As we grow older, so too the long days
grow, the shadows thin and, at night,
the moon can only glimmer.
I must have loved you once. You
were at the tail end of happiness
when I came along, my eyes
widening at the sight of you.
And all the cold and loneliness left
as if by something marvellous
that called our names especially.
I remember Wales and the small
place near the water's edge
where we walked each day,
hand in hand, mind in mind,
the whole world flown away
to somewhere different.
And the train we rode
for hours, not noticing our destinations.
That was summer, or so it seemed,
thirty years ago today, thirty years
of space shared between us
that has brought us here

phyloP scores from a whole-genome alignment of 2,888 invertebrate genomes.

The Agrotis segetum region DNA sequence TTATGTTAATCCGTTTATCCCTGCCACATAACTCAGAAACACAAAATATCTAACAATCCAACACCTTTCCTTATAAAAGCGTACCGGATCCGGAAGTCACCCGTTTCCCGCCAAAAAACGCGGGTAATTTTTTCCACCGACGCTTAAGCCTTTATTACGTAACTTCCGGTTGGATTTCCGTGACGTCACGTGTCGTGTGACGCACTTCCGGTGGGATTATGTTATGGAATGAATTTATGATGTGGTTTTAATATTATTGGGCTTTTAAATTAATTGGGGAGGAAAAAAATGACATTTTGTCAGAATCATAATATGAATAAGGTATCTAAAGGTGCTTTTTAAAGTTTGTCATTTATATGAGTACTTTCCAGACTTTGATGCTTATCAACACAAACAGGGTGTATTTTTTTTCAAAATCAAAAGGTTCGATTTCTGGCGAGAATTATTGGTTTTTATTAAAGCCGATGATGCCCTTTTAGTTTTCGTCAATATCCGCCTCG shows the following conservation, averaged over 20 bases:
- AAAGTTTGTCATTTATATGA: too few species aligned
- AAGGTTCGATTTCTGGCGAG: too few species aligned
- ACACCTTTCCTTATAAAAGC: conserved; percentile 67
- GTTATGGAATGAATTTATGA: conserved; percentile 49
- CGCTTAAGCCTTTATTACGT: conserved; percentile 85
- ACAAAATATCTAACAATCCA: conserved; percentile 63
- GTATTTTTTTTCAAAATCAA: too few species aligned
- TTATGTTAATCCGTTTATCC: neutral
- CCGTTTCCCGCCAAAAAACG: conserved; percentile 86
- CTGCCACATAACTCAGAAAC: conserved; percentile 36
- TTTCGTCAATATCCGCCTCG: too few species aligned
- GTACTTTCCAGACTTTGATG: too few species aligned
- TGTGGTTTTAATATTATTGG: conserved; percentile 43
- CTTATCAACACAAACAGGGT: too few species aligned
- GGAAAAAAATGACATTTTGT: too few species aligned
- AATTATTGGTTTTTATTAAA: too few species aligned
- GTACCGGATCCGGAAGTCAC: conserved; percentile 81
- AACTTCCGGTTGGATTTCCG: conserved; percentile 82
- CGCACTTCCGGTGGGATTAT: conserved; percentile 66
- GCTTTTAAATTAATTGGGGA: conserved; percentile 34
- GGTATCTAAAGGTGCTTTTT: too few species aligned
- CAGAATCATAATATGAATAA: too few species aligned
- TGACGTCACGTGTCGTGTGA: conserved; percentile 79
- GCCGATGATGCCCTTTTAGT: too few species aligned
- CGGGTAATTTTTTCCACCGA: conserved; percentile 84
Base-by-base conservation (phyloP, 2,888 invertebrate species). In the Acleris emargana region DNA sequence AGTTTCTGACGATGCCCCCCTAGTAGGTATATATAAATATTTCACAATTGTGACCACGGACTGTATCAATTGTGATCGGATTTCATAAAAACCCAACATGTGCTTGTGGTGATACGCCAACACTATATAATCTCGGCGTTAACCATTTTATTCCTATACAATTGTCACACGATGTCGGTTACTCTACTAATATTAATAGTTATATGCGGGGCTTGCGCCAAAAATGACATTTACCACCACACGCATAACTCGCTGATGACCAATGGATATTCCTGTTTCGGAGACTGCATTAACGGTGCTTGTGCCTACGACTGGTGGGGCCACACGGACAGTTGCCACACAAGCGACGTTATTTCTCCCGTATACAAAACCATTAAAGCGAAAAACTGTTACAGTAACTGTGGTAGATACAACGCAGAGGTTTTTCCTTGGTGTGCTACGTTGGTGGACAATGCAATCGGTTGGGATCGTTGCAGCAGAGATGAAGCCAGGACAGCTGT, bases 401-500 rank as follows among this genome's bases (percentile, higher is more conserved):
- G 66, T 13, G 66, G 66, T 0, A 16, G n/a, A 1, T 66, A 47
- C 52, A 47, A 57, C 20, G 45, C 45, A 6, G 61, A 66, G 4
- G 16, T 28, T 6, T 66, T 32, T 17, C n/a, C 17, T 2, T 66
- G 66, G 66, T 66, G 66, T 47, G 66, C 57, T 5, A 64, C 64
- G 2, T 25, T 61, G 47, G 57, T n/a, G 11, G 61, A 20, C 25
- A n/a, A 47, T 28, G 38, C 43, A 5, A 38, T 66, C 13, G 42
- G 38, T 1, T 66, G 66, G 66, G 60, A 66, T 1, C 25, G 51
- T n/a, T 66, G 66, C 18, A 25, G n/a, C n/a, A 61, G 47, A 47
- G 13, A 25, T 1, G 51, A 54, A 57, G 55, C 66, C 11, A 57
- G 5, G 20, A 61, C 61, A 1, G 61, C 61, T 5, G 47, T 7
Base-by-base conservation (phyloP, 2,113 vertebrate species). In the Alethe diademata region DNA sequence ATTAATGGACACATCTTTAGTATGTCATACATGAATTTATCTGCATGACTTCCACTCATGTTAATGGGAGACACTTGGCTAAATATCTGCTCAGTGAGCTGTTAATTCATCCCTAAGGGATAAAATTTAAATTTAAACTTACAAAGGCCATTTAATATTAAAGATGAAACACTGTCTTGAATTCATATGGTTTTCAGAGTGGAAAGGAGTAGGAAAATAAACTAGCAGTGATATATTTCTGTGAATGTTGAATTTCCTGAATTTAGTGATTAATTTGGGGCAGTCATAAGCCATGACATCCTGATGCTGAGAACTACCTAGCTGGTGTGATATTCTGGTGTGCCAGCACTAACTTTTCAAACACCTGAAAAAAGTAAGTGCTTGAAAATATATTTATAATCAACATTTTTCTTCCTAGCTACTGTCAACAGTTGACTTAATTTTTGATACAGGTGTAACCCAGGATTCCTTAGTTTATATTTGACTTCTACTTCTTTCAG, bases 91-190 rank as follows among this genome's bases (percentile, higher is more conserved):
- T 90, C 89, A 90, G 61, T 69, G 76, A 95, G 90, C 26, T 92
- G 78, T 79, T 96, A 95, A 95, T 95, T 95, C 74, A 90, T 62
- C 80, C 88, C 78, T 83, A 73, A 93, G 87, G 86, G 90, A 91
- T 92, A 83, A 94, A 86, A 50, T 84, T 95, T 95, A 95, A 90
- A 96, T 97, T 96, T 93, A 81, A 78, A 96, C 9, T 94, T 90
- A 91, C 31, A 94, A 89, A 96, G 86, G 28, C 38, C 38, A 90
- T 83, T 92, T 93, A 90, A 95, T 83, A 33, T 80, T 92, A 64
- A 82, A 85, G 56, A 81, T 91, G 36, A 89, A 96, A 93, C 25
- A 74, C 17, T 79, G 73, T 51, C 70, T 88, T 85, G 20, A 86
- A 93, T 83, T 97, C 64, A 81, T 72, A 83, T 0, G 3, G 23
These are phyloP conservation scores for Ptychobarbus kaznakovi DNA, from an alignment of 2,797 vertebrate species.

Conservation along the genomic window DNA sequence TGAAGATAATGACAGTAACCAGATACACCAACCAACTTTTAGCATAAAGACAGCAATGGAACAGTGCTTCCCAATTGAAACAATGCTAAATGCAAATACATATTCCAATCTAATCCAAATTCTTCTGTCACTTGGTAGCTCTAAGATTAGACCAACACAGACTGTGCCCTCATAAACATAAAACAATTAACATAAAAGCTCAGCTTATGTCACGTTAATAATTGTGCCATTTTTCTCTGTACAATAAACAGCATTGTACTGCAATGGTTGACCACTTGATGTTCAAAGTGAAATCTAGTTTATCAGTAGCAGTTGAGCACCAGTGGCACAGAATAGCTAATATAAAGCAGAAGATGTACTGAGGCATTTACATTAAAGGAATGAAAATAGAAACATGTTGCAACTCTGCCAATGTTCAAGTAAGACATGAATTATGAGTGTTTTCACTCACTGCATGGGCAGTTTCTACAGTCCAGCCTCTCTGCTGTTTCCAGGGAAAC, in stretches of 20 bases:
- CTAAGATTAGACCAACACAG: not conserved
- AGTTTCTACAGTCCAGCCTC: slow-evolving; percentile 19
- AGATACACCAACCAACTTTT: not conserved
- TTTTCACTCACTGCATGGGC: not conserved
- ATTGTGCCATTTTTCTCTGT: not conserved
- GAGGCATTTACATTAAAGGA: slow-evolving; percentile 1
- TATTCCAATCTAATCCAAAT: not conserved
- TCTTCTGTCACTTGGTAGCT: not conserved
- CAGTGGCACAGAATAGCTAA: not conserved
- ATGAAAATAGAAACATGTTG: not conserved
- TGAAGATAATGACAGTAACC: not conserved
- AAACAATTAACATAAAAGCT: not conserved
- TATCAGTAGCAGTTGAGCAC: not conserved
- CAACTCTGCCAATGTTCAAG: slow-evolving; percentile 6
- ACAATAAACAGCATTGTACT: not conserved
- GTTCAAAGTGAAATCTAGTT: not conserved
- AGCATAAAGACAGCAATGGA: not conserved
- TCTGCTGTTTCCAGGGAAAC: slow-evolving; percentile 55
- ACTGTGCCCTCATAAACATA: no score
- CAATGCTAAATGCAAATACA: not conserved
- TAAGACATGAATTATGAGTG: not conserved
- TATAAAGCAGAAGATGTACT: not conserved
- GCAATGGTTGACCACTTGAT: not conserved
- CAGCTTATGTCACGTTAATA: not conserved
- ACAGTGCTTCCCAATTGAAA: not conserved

into this present we inhabit.
Now as we grow older so the memory fades
and with it habit comes, the monster
of ingratitude that has nothing
left to say for itself.
And in the morning at breakfast
between the toast and jam,
we look at one another vaguely,
mumbling thank yous and delicate
words, all hope
of anything gone,
each one wishing the other
a thousand miles away.
If you've any comments on his poem, John Cornwall will be glad
to hear from you.